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Ethiopia: COVID-19 Humanitarian impact - Situation Update No. 08, As of 13 July 2020

Countries: Djibouti, Eritrea, Ethiopia, Somalia, Sudan Sources: Government of Ethiopia, UN Office for the Coordination of Humanitarian Affairs This report is prepared under the auspices of the National Emergency Coordination Center for COVID-19 response, led by the National Disaster Risk Management Commission (NDRMC), supported by OCHA Ethiopia with participation of Cluster Coordinators. It covers the period from 19 June - 13 July 2020. HIGHLIGHTS The COVID-19 outbreak is gaining pace in Ethiopia, with cases and fatalities continuing to rise. As of 13 July, the number of confirmed cases in Ethiopia has risen to 7,969 compared to 3,954 on 18 June. (Source: MoH/ Ethiopia Public Health Institute, EPHI). From June 15 20, the National Emergency Coordination Center (NECC) in cooperation with humanitarian partners conducted a multi-cluster assessment in quarantine centers (QCs) and points of entries (POEs) in seven regions and one city council. On 19 June, the Government eased quarantine regulations by announcing that all travelers arriving at Bole International Airport in Addis Ababa carrying a certificate of negative PCR SARS-CoV-2 test, done up to 72 hours before arrival, will be able to follow the 14-day quarantine at home after giving sample upon arrival.
Travelers and returnees with no certificate of negative PCR SARS-CoV-2 test results will be quarantined for 7 days in the designated sites, tested, and then able to selfisolate for additional 7 days at home. The epidemic and subsequent prevention and containment measures have impacted the humanitarian response in the country. National clusters have estimated their activities have decreased by 7 per cent in 81 woredas. The Education sector was hit hardest by delayed activities, West-Wellega zone most impacted due to delayed protection activities. Government s movement restrictions related to COVID-19 (State of Emergency- SoE) have been eased allowing interregional movements throughout the country. Humanitarian partners can operate without restrictions while respecting the mandatory use of masks and respecting social distancing in their activities. Tigray region, which has its own SoE measures, has exempted humanitarian missions from the 14-days mandatory quarantine measure, in place since April. Partners have expressed concern on the risk of relocating IDPs during COVID-19. As of 13 July, nearly 24,000 IDPs who were displaced by inter-communal conflict in 2017/ 2018 were returned by the government from Tuliguled district,
Jijiga town, and Qoloji IDP site in Somali region to various areas in Chinaksen district of East Hararge zone, Oromia region, while over 45,000 IDPs were returned to Tuliguled district in Somali region. In Metekel zone, Benishangul Gumuz region, over 28,000 IDPs were returned from Amhara region and internally from within various districts in the zone. The Government of Japan donated over US$4 million to Ethiopia, as part of its emergency assistance for the fight against the COVID-19 pandemic. The funds were channeled through UNICEF. The first progress report of the Global Humanitarian Response Plan (GHRP) for COVID-19 was released on 1 July.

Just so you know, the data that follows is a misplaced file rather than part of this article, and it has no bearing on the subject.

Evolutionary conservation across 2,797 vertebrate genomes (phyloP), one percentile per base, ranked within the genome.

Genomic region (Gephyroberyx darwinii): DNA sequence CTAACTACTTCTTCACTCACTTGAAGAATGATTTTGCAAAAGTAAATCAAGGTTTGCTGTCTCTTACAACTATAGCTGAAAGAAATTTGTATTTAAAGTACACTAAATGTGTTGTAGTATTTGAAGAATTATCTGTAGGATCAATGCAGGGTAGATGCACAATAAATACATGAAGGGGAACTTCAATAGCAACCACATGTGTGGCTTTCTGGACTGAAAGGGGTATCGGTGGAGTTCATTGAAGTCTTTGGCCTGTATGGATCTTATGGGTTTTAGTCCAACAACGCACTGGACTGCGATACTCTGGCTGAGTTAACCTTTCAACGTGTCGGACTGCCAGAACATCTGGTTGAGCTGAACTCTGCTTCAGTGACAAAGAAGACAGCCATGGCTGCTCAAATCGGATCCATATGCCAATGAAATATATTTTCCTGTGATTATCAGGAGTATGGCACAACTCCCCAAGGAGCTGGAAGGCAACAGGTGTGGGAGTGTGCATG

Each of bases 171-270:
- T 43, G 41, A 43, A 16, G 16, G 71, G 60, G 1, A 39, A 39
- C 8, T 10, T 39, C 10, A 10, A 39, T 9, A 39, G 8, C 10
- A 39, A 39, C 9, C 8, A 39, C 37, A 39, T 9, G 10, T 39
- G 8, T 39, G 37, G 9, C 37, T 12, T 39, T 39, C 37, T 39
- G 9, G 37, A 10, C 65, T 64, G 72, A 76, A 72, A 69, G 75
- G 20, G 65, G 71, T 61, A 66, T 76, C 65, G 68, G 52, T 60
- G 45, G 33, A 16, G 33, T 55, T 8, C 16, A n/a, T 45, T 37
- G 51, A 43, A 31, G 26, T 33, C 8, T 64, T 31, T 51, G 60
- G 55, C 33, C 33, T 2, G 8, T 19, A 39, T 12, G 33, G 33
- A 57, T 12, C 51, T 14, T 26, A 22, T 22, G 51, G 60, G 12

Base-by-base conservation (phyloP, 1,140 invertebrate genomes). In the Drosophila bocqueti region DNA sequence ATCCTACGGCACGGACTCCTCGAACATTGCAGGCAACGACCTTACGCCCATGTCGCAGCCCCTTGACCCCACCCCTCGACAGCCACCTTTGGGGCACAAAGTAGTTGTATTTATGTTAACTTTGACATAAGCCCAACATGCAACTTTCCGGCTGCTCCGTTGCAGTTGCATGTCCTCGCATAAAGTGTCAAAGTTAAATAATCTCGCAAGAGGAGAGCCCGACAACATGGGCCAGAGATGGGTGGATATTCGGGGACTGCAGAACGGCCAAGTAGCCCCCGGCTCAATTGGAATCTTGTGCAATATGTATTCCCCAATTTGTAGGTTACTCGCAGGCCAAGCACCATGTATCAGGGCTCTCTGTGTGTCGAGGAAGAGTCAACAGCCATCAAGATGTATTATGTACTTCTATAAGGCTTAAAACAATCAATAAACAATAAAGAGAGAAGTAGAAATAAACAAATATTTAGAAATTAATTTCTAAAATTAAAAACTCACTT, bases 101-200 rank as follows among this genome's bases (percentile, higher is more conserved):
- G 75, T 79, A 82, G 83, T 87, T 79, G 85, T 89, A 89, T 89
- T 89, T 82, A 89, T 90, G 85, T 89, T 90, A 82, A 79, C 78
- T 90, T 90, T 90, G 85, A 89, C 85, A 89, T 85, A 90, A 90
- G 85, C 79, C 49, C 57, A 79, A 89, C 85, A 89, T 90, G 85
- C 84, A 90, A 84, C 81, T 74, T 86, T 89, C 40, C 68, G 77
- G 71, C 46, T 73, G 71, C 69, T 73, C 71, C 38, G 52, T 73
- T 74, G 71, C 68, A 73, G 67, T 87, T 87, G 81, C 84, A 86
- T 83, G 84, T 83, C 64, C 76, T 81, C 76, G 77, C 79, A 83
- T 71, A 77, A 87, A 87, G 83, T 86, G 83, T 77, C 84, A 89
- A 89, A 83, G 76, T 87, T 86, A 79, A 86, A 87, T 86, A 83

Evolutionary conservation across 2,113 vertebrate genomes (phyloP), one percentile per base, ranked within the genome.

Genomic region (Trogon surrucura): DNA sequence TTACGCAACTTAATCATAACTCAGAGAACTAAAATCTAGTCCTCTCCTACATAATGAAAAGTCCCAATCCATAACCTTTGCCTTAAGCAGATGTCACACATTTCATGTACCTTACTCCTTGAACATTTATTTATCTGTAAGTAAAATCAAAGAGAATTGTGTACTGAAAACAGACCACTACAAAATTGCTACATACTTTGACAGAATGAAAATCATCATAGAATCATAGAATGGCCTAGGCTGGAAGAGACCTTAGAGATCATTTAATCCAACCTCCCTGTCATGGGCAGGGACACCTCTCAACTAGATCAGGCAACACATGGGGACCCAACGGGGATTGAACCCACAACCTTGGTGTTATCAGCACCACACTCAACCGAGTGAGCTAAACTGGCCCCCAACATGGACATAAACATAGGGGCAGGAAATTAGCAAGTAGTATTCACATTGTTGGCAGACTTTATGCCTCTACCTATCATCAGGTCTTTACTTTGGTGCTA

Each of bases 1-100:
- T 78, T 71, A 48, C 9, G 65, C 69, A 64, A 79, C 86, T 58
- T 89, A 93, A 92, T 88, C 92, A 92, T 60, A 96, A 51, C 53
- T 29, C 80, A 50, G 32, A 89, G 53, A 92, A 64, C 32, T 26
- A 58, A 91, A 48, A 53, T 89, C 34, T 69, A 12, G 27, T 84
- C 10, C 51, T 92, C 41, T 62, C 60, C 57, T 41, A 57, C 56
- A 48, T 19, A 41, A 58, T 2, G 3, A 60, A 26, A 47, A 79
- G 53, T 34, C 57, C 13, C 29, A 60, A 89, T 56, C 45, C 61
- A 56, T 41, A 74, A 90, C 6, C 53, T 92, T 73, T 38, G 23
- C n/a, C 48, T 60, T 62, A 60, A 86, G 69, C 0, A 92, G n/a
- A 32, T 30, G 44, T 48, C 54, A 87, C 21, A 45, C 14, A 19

The plan required $7.32 billion, out of which $506 million is for Ethiopia. As of 30 June it has received some $1.60 billion (24 per cent). For further updates: https://fts.unocha.org/appeals/952/summaryand for GHRP first addition https://reliefweb.int/report/world/global-humanitarian-response-plan-covid-19-april-december-2020-progress-report-first SITUATION OVERVIEW The multi-agency assessment on quarantine centers and point of entries was conducted from June 15 20, 2020 in seven regions and one city council (Afar, Amhara, Benishangul Gumuz, Gambela, Oromia, Somali and Dire Dawa). Critical gaps were identified in food, shelter/NFI, WASH and lack of PPEs. The report has been distributed to line ministries and clusters to review the findings and take appropriate actions and is available at: https://bit.ly/2OwPaBa Humanitarian needs in Ethiopia have increased as a result of COVID-19, the impact of the desert locust infestation, floods, and changes to the displacement landscape. The epidemic and subsequent prevention and containment measures have impacted the humanitarian response in the country. Seven out of eight National Clusters have estimated their activities have decreased by 7 per cent in 81 districts. The Education sector was hit hardest by delayed activities, while West-Wellega zone was most impacted due to delayed protection activities. According to WHO regional office for Africa weekly bulletin (from 15-21 June 2020), the COVID-19 outbreak continues across the Africa region. The daily caseload remains high, albeit with a continuous decrease in the overall case-fatality ratio. The distribution of transmission in the region has shown little change in the past two 27 countries are experiencing community transmission, 13 have clusters of cases and seven have sporadic cases of COVID-19. Cholera, yellow fever and measles outbreak are also being reported in Ethiopia. A total of 8,191 cholera cases with 112 associated deaths have been reported from six districts in SNNPR and two districts in Oromia region. The measles outbreak is also ongoing in Oromia, Amhara and Tigray regions. A total of 575 suspected cases and 7 deaths were reported with the majority of suspected cases being reported from the Oromia region. According to IOM, despite border closures and movement restrictions in the region due to the COVID-19, incoming movements (62 per cent) are significantly higher than outgoing ones (38 per cent). A total of 1,168 people were observed leaving Ethiopia, of which 474 (41 per cent) were going to Somalia, while 1,881 entered Ethiopia, of which 892 (47 per cent) were from Djibouti. The incoming movement from Djibouti is unusual and likely related to unsuccessful attempts to cross to Yemen/ Kingdom of Saudi Arabia (KSA). The majority of the observed population was male (72 per cent), while 28 per cent was female. 4 per cent of those moving were children, out of which close to three quarters were boys. According to the Logistic Cluster, Addis Ababa Humanitarian Air Hub transported more than 425 metric tons (MT) of medical supplies and equipment to 53 countries in Africa on behalf of humanitarian agencies. Logistic cluster constructed four Mobile Storage Units (MSUs) screening centers and waiting areas for truck drivers at the Djibouti border areas of Deweleand Galafi and installed three flospans and one mobile storage unit within the Ethiopian Public Health Institute (EPHI) for the storage of medical supplies and equipment. The INGO CARE has released a Rapid Gender Analysis (RGA) for COVID-19, which shows how women are most likely to be adversely affected than men, as they earn less and are over-represented in the informal sector employment. Likewise, Sexual and Gender-Based Violence (SGBV) has increased related to tensions at household level, due to lockdown at home, while services to survivors have been disrupted or become inaccessible due to COVID-19 restrictions. The RGA also highlighted the loss of household income, higher risk of violence in the household and lack of access to schooling exacerbated the occurrence of child marriage. The Bureau of women, children affairs of Amhara has recently rescued more than 500 girls from child marriage in northern Ethiopia. Overall, nearly 25 million pre-primary, primary, secondary and tertiary level learners are staying at home following the shutdown of schools throughout Ethiopia.